Maize geneticist Anne Sylvester is studying corn to see whether she can control the way it conserves water. Her greenhouse on the University of Wyoming campus is set up to simulate the conditions of an Iowa cornfield.
Science can be fascinating, even to non-scientists. But when experts use a lot of industry jargon to explain their research, it can be hard to understand.
Now that funding for research is harder to come by, scientists need to do more to win over the public’s hearts and minds to back their work. The National Science Foundation will be hosting a workshop at the University of Wyoming to help scientists, engineers and other academics to communicate with the rest of us about their research.
The University of Wyoming will kick off a new school year on Monday. It’s an exciting time for incoming freshmen, but the college years bring new freedoms as well as new risks.
UW’s STOP Violence program offers crisis intervention and support for anyone on campus who’s been affected by sexual assault, relationship violence, or stalking, and works to educate students about the issues.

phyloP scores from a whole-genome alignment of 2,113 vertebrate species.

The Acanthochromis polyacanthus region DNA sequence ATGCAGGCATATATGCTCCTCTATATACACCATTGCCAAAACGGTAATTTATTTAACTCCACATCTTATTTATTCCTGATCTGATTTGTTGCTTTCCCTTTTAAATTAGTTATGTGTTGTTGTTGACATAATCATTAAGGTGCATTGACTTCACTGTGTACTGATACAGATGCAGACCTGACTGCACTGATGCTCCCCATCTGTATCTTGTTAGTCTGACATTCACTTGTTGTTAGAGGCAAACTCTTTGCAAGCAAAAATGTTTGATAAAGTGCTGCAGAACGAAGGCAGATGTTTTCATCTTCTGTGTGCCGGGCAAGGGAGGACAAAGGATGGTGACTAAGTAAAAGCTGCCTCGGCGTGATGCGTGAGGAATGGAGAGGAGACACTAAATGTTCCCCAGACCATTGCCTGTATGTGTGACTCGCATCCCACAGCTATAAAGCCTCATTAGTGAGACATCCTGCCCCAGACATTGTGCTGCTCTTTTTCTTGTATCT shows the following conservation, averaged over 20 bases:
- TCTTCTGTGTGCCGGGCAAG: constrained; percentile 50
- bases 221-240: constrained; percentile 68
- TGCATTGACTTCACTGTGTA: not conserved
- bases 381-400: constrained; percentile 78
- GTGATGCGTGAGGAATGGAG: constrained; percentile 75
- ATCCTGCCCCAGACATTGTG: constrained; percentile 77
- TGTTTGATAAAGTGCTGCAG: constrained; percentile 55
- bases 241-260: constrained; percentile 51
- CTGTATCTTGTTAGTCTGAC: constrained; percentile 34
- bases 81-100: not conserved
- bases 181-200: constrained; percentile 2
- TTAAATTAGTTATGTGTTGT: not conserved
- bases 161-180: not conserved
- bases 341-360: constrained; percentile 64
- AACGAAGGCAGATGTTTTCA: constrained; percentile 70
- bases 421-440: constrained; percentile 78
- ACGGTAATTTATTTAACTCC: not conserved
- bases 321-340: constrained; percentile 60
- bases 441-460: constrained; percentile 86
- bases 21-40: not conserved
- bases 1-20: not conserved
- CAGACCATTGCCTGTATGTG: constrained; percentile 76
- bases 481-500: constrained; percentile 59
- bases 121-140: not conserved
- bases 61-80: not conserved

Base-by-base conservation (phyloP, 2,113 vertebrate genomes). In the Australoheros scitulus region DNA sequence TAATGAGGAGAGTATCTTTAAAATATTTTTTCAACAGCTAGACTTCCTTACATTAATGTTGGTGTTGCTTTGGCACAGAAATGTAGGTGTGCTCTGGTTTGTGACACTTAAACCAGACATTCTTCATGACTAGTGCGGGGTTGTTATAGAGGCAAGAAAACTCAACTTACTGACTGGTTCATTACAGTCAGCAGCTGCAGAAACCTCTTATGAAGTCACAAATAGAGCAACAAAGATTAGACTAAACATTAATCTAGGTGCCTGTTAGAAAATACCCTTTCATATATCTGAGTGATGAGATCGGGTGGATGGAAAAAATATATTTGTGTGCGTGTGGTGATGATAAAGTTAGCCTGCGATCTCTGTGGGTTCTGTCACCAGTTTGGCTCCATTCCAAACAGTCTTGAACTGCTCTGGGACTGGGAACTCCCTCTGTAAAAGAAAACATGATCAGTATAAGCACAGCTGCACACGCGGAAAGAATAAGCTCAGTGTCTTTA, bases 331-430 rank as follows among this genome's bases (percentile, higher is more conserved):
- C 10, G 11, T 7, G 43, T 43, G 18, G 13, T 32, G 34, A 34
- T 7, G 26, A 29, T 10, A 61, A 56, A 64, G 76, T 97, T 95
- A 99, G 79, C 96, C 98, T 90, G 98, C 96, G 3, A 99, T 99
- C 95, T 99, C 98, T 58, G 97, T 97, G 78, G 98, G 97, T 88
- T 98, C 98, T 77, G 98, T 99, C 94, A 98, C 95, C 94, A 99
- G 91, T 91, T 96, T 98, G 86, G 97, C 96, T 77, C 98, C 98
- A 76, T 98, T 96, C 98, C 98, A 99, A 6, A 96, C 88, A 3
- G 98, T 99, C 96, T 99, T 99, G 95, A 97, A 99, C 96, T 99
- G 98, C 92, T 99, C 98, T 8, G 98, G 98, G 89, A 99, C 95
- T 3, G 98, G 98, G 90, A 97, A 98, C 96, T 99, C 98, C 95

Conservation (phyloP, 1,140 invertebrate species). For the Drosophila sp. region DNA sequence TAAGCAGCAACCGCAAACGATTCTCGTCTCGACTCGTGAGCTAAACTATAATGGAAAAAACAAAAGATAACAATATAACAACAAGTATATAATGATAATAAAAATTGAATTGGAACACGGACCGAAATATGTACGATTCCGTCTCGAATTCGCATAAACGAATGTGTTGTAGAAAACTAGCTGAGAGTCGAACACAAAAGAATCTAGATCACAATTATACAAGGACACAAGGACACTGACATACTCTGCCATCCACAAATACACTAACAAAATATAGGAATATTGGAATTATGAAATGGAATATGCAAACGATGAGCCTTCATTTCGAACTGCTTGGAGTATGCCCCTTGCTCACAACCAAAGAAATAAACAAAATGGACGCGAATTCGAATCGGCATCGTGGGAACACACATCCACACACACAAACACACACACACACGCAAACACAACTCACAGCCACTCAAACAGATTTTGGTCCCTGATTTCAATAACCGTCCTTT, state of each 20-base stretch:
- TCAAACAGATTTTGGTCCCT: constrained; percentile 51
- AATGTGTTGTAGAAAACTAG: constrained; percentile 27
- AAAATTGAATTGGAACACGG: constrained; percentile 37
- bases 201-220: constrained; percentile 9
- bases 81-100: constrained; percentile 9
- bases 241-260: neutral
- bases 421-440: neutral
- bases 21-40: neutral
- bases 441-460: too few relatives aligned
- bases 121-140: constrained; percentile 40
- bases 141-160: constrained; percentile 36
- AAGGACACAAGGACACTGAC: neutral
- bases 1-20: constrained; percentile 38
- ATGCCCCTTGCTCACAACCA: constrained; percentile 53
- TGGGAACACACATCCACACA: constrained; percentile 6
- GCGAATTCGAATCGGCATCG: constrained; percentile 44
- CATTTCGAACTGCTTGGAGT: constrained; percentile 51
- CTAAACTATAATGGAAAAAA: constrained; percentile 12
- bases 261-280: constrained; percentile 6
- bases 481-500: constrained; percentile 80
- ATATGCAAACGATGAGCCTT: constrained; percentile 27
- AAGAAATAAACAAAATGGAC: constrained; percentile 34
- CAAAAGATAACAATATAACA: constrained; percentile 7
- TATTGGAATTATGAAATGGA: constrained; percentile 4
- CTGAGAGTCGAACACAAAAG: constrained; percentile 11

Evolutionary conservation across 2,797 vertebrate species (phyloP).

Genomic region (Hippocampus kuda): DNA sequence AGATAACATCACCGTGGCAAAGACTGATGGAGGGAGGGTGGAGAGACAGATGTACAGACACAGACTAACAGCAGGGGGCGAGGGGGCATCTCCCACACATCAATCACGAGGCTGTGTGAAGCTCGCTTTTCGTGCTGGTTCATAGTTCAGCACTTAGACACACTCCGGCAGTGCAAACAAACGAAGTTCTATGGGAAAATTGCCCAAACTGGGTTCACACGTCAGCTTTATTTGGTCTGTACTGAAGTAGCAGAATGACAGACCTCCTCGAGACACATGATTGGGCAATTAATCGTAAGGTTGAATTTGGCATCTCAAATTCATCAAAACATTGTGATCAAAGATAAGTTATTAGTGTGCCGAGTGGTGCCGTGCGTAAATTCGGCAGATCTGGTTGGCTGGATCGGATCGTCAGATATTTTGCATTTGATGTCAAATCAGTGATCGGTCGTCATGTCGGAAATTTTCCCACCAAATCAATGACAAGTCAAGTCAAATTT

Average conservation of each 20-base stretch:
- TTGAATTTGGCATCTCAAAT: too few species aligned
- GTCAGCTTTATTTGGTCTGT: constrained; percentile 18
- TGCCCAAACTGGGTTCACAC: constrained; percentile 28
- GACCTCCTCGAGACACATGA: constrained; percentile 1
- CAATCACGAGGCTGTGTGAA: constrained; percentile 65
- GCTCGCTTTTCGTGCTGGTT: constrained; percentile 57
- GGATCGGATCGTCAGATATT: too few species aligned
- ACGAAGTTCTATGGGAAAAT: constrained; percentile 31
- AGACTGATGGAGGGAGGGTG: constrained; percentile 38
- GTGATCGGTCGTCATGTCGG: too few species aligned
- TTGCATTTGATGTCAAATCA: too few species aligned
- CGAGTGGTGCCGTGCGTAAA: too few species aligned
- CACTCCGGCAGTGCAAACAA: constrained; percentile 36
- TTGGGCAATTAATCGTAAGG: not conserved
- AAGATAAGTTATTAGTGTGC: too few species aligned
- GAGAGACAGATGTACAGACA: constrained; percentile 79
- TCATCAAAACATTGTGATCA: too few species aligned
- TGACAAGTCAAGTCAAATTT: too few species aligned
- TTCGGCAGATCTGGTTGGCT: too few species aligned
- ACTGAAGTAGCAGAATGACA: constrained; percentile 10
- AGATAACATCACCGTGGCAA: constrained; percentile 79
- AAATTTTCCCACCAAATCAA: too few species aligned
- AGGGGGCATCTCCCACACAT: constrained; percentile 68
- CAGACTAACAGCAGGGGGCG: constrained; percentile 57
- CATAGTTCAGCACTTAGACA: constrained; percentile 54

Wyoming Public Radio’s Becky Martinez spoke with UW’s new STOP Violence Coordinator Megan Selheim about what new students should bear in mind for the coming school year.
UPDATE Aug. 23, 2013: The money available for grants was based on the promises of the previous University administration. Under President Robert Sternberg, a smaller amount of money will be made available for grants, and the next few months will see revisions to the Humanities Institute plan.
The newly created Wyoming Institute for Humanities Research will offer University of Wyoming faculty grant funding for long-term projects.
Founding director Eric Sandeen says the Institute has $60,000 to distribute this fall.
Senior free safety, Marqueston Huff, wants to be a team leader for the Wyoming football team this year. As a defensive back, he has made 122 tackles, deflected ten passes and taken four interceptions. Not to mention scoring two touchdowns for the Cowboys.
Huff has also weathered all of the Cowboys’ ups and downs since 2010. The team has won each Border War rivalry game against Colorado State since he arrived in Laramie, but he’s also suffered through a bowl game loss and two losing seasons.